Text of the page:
Wednesday, December 6

The Crestone Eagle is a nonprofit monthly newspaper serving Crestone and the San Luis Valley

One educator’s viewpoint:

Being a part of the education village

By Karen Barbee

I sit watching my three granddaughters, ages 8, 10, and 13, playing in the woods outside our home with Challenger Peak as a background. Their excitement shows as they gather sticks and stones to build their fort. They do not realize how lucky they are to be romping in the fresh, clean air surrounded by the raw beauty of this land in the San Luis Valley, but I do.

They are simply children doing what they do best, living the moment and fulfilling their sense of curiosity. As I watch I am keenly aware of the responsibility adults have in laying a foundation for children so that they can navigate all of what life will present them through the rest of their lives. It is an important responsibility and a shared one.

While schooling is required and standardized education has become the norm, what is true is that each child is unique. It is no small feat for teachers to meet the diverse and unique needs of the children who enter their classrooms daily and yet that is precisely what they strive to do.

~Karen Barbee

The African proverb, “It takes a village to raise a child” is an expression of the fact that children need the security and safe environment formed when parents, extended family members, neighbors, teachers, professionals, community members and policy makers all take a role and sense of responsibility in the care of the children. Some of these roles (parents, siblings) are by the birth of a child and others are taken on by choice.

Educators are people who make a choice to be a part of the village. Theirs is vital work as they spend their time helping to strengthen the foundation of each child in their classes. Having a quality education is one of the rights of all children. UNICEF states that without a quality education “children face considerable barriers to employment and earning potential later in life.

They are more likely to suffer adverse health outcomes and less likely to participate in decisions that affect them – threatening their ability to shape a better future for themselves and their societies.” Thomas Jefferson recognized this and was the first to address creating an educational system in the United States. By 1918 all American children were required to attend school. The compulsory educational system of the United States was in place and with all its twists and turns continues to this day.

While schooling is required and standardized education has become the norm, what is true is that each child is unique. It is no small feat for teachers to meet the diverse and unique needs of the children who enter their classrooms daily and yet that is precisely what they strive to do.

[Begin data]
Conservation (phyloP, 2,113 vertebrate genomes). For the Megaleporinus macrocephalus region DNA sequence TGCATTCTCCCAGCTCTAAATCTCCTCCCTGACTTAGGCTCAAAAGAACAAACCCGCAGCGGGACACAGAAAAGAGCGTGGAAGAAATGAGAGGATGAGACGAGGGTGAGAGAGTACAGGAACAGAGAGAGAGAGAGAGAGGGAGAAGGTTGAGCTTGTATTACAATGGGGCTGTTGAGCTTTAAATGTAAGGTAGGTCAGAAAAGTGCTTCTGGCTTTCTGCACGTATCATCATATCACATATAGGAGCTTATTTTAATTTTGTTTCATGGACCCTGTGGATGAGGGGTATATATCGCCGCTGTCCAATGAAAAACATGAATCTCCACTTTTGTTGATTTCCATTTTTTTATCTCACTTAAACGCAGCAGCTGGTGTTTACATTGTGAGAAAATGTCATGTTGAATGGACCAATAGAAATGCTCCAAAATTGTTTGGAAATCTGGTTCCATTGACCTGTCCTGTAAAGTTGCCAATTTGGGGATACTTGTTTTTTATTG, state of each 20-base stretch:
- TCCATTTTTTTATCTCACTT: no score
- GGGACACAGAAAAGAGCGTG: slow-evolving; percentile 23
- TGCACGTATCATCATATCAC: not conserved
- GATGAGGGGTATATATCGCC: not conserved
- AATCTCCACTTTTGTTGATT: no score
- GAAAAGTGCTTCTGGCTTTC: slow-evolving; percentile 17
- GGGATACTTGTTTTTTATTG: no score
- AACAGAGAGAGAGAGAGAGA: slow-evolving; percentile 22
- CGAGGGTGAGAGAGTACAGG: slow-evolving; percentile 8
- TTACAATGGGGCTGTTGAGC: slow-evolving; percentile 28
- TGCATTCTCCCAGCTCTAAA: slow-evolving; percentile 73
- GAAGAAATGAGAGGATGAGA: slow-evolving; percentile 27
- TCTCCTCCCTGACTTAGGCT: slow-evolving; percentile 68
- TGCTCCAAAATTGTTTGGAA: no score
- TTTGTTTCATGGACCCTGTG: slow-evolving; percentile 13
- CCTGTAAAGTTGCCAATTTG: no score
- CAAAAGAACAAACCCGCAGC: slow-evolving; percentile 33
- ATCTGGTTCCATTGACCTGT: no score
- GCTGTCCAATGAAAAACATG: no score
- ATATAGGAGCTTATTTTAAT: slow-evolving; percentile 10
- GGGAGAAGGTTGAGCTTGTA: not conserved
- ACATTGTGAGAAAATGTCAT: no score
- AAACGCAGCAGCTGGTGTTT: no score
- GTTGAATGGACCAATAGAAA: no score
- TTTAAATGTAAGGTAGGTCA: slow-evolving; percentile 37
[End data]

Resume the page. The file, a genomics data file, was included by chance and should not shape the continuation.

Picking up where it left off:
According to Think Impact, there were 3,808,920 teachers nationwide in public and private elementary and secondary schools with 57,546 in Colorado in the 2019/20 school year. The Colorado Department of Education shows 79 of those teachers working in the Saguache County Schools.

This number does not include all of the pre-school teachers nor parents who are homeschooling. Each day there is a huge amount of effort being put forth to fulfill the idea of it taking a village to raise a child.

It is far from being an easy “job” and yet one that matters, indeed is critical, if the hope of the future is to be held safe in the hands of the children of this day.

The educational community of Saguache County includes:

  • Center Early Childhood Education
  • Haskin Elementary School
  • Skoglund Middle School
  • Center High School
  • Center Virtual Academy
  • The Academic Recovery
    Center
  • Moffat Pre-K – 12
  • Crestone Community School
  • Mountain Valley School
  • The Earth Worm Forest
    School
  • The Homeschooling Community

What stands out in this list are the educational options available in Saguache County: public, charter, private, virtual, in person, homeschool, pre-K to 12th grade. Each strives to meet the unique, developmental needs of the children. While not all of us get up in the morning and work directly with the youth of our community, we are all part of the village. One small, yet important action we can take is to take a minute to thank the teachers and parents who give their time and energy to educate the children of Saguache County. The fiber of our community can only get stronger when we recognize with appreciation those who daily engage with the children.

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